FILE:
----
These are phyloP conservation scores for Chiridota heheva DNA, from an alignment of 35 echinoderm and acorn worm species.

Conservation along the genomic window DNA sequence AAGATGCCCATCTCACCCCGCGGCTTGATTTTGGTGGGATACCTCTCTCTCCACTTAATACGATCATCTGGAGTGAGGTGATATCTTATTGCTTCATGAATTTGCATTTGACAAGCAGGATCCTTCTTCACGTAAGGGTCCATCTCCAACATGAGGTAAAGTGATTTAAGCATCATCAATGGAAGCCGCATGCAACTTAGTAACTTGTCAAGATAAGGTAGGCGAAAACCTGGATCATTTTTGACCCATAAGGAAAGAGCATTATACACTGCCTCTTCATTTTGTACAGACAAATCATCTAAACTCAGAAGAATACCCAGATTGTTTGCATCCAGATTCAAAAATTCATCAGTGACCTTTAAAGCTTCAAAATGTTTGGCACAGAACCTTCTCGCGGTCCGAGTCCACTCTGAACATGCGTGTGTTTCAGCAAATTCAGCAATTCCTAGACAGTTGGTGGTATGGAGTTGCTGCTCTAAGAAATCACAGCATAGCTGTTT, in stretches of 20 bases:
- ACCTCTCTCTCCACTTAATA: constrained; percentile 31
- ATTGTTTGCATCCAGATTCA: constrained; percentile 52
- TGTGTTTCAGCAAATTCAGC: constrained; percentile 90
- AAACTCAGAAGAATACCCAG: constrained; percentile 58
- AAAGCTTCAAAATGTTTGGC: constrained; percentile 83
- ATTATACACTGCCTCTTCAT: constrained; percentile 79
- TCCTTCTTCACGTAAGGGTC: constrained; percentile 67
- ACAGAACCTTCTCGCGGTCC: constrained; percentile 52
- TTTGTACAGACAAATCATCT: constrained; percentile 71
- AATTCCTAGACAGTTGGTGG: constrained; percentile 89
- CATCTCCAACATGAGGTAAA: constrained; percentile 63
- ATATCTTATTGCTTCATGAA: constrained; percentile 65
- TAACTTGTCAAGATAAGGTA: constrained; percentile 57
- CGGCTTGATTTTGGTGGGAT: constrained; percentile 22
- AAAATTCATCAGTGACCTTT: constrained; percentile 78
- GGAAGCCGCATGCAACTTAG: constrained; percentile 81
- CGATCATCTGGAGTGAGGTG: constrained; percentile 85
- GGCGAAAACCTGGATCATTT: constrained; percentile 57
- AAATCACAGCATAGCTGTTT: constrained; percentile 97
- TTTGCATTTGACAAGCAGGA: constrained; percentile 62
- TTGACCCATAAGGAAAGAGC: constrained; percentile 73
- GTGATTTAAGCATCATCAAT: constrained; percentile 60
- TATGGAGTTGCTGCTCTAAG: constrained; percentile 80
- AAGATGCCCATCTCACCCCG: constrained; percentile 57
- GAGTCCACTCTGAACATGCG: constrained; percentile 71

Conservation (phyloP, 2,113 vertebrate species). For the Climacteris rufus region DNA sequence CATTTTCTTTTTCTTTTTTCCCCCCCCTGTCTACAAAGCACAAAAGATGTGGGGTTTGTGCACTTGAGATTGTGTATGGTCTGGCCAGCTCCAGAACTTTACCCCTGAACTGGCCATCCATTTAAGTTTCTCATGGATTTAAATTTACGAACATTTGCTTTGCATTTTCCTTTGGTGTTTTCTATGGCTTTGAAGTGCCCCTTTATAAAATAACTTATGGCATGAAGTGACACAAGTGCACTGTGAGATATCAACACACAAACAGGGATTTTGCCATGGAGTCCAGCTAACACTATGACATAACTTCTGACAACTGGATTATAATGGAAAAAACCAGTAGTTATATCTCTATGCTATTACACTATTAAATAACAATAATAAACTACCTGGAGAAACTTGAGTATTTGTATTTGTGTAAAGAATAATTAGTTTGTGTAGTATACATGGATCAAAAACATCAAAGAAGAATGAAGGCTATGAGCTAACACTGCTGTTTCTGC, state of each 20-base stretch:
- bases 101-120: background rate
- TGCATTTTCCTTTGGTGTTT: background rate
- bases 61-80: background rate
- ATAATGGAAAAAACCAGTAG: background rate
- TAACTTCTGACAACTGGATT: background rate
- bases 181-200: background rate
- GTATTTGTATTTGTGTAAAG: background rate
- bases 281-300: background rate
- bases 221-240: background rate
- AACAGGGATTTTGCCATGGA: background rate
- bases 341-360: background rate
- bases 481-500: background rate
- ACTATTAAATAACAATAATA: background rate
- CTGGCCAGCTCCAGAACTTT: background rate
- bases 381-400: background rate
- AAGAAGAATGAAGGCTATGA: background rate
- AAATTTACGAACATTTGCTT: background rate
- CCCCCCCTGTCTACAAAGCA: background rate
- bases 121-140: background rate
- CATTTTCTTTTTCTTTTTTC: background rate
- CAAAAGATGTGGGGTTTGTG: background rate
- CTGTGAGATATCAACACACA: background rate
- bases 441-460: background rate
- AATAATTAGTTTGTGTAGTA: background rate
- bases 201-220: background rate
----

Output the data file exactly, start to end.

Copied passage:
These are phyloP conservation scores for Chiridota heheva DNA, from an alignment of 35 echinoderm and acorn worm species.

Conservation along the genomic window DNA sequence AAGATGCCCATCTCACCCCGCGGCTTGATTTTGGTGGGATACCTCTCTCTCCACTTAATACGATCATCTGGAGTGAGGTGATATCTTATTGCTTCATGAATTTGCATTTGACAAGCAGGATCCTTCTTCACGTAAGGGTCCATCTCCAACATGAGGTAAAGTGATTTAAGCATCATCAATGGAAGCCGCATGCAACTTAGTAACTTGTCAAGATAAGGTAGGCGAAAACCTGGATCATTTTTGACCCATAAGGAAAGAGCATTATACACTGCCTCTTCATTTTGTACAGACAAATCATCTAAACTCAGAAGAATACCCAGATTGTTTGCATCCAGATTCAAAAATTCATCAGTGACCTTTAAAGCTTCAAAATGTTTGGCACAGAACCTTCTCGCGGTCCGAGTCCACTCTGAACATGCGTGTGTTTCAGCAAATTCAGCAATTCCTAGACAGTTGGTGGTATGGAGTTGCTGCTCTAAGAAATCACAGCATAGCTGTTT, in stretches of 20 bases:
- ACCTCTCTCTCCACTTAATA: constrained; percentile 31
- ATTGTTTGCATCCAGATTCA: constrained; percentile 52
- TGTGTTTCAGCAAATTCAGC: constrained; percentile 90
- AAACTCAGAAGAATACCCAG: constrained; percentile 58
- AAAGCTTCAAAATGTTTGGC: constrained; percentile 83
- ATTATACACTGCCTCTTCAT: constrained; percentile 79
- TCCTTCTTCACGTAAGGGTC: constrained; percentile 67
- ACAGAACCTTCTCGCGGTCC: constrained; percentile 52
- TTTGTACAGACAAATCATCT: constrained; percentile 71
- AATTCCTAGACAGTTGGTGG: constrained; percentile 89
- CATCTCCAACATGAGGTAAA: constrained; percentile 63
- ATATCTTATTGCTTCATGAA: constrained; percentile 65
- TAACTTGTCAAGATAAGGTA: constrained; percentile 57
- CGGCTTGATTTTGGTGGGAT: constrained; percentile 22
- AAAATTCATCAGTGACCTTT: constrained; percentile 78
- GGAAGCCGCATGCAACTTAG: constrained; percentile 81
- CGATCATCTGGAGTGAGGTG: constrained; percentile 85
- GGCGAAAACCTGGATCATTT: constrained; percentile 57
- AAATCACAGCATAGCTGTTT: constrained; percentile 97
- TTTGCATTTGACAAGCAGGA: constrained; percentile 62
- TTGACCCATAAGGAAAGAGC: constrained; percentile 73
- GTGATTTAAGCATCATCAAT: constrained; percentile 60
- TATGGAGTTGCTGCTCTAAG: constrained; percentile 80
- AAGATGCCCATCTCACCCCG: constrained; percentile 57
- GAGTCCACTCTGAACATGCG: constrained; percentile 71

Conservation (phyloP, 2,113 vertebrate species). For the Climacteris rufus region DNA sequence CATTTTCTTTTTCTTTTTTCCCCCCCCTGTCTACAAAGCACAAAAGATGTGGGGTTTGTGCACTTGAGATTGTGTATGGTCTGGCCAGCTCCAGAACTTTACCCCTGAACTGGCCATCCATTTAAGTTTCTCATGGATTTAAATTTACGAACATTTGCTTTGCATTTTCCTTTGGTGTTTTCTATGGCTTTGAAGTGCCCCTTTATAAAATAACTTATGGCATGAAGTGACACAAGTGCACTGTGAGATATCAACACACAAACAGGGATTTTGCCATGGAGTCCAGCTAACACTATGACATAACTTCTGACAACTGGATTATAATGGAAAAAACCAGTAGTTATATCTCTATGCTATTACACTATTAAATAACAATAATAAACTACCTGGAGAAACTTGAGTATTTGTATTTGTGTAAAGAATAATTAGTTTGTGTAGTATACATGGATCAAAAACATCAAAGAAGAATGAAGGCTATGAGCTAACACTGCTGTTTCTGC, state of each 20-base stretch:
- bases 101-120: background rate
- TGCATTTTCCTTTGGTGTTT: background rate
- bases 61-80: background rate
- ATAATGGAAAAAACCAGTAG: background rate
- TAACTTCTGACAACTGGATT: background rate
- bases 181-200: background rate
- GTATTTGTATTTGTGTAAAG: background rate
- bases 281-300: background rate
- bases 221-240: background rate
- AACAGGGATTTTGCCATGGA: background rate
- bases 341-360: background rate
- bases 481-500: background rate
- ACTATTAAATAACAATAATA: background rate
- CTGGCCAGCTCCAGAACTTT: background rate
- bases 381-400: background rate
- AAGAAGAATGAAGGCTATGA: background rate
- AAATTTACGAACATTTGCTT: background rate
- CCCCCCCTGTCTACAAAGCA: background rate
- bases 121-140: background rate
- CATTTTCTTTTTCTTTTTTC: background rate
- CAAAAGATGTGGGGTTTGTG: background rate
- CTGTGAGATATCAACACACA: background rate
- bases 441-460: background rate
- AATAATTAGTTTGTGTAGTA: background rate
- bases 201-220: background rate